There is a very strong relationship between sustainability work and how you can improve your bottom line. Is that something that you were able to evidence linking back to work we have done with you on the science-based targets?
I prefer the phrase evidence-based targets rather than science-based targets. To me it’s a broader perspective than science. That is quite critical because we need to be able to show progress. As a group we thought we did quite a lot, but I think we struggled to prove it, that’s why I think evidence-based targets are important. If we have evidence, we can prove that to other people.
Are there any other ways evidence-based targets will benefit you as an organisation?
Employees feel pretty committed to Canary Wharf Group but what we create drives loyalty. Staff feel motivated knowing what we’re producing is a good thing. The sustainability and the nature of their environment is much more important to graduates than people of my generation. If you’re going to produce something that is attractive to the next generation of occupiers, you must try to show how your building is better than another building. And I think that’s part of the evidence-based process.
Do you feel you have a role to play in influencing your tenants in terms of their sustainability journey?
I do, we do try. We have a tenant’s forum and the idea is that we all meet to discuss environmental best practice and we get speakers to talk about that. We try and exchange ideas between ourselves. I think we should do more to try and attract more senior involvement and engagement with the process.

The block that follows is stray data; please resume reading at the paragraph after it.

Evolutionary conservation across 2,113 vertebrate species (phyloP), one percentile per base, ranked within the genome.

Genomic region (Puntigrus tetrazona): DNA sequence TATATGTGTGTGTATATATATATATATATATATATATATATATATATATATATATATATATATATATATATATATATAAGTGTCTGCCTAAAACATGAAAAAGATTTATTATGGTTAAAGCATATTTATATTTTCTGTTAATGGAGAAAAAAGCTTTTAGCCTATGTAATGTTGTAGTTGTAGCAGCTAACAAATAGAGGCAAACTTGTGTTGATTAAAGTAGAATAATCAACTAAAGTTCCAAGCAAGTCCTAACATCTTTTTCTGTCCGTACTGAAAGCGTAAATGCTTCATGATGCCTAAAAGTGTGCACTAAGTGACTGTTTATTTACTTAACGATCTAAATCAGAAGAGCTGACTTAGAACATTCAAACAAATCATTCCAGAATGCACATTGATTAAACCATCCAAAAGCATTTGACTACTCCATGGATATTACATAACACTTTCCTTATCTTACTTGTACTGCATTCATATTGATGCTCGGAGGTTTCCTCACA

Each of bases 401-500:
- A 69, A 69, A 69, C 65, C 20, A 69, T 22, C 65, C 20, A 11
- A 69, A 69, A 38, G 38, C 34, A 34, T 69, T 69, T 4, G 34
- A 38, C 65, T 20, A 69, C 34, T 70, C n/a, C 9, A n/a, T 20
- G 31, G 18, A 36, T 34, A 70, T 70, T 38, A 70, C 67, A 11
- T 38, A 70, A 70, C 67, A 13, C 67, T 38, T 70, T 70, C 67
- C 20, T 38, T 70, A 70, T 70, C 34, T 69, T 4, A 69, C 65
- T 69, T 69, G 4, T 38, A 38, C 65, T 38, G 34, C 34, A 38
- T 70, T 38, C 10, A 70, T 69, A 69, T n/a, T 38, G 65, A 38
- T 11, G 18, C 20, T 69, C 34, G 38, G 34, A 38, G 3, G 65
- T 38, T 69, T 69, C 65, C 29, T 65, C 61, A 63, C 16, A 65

With leadership in mind, the target is nothing without the execution. How do you see your plans and foundations for execution and delivery of those sustainability aspirations that you are building?
We’ve made great strides. We still have a way to go and I think the crunch point comes in on implementation We can l all theorise as much as we like but when it comes to implementation there will be a cost to doing something and that is the moment when the commercial/sustainable balance has to be struck.
When I first engaged with the science-based targets, I was a sceptic. How can we have a target that stretches out 10- 30 years, but I do recognise that you must be able to show progress from where you were and that you have got a plan of where you want to get to.
I understand your point, our findings with you, and elsewhere have been very much around the data. And that the underlying data allows you to build that evidence base and create the business case and make those investment decisions. Do you see that data as part of that journey for you?
We must be able to build a business case around what we’re doing. Otherwise we won’t get it done, so that’s why the evidence basing is so important because we must have some sort of case we can present to make sure that it’s viable. We make presentations to prospective tenants and we are now using sustainability as one of the levers to get people interested in Canary Wharf. That didn’t happen a few years ago.
What are your key objectives? For sustainability and energy and environmental performance in general.
The number one target for me is to get fully on-board and implement evidence based targets. We’re at decision point and we’re now moving towards implementation. So, I think for us that’s going to be a big moment this year where we move from the theoretical to implementation.
“If we’re doing a tender for a big development in London, we absolutely have to prove our sustainability credentials to have any hope of being successful in that tender exercise. That is why the evidence basing is again, is so important because we can show our credentials externally. These tenders are important to the future of the company and the sustainability is becoming a core message as part of that exercise.” John Garwood- Managing Director and Group Company Secretary of Canary Wharf Group.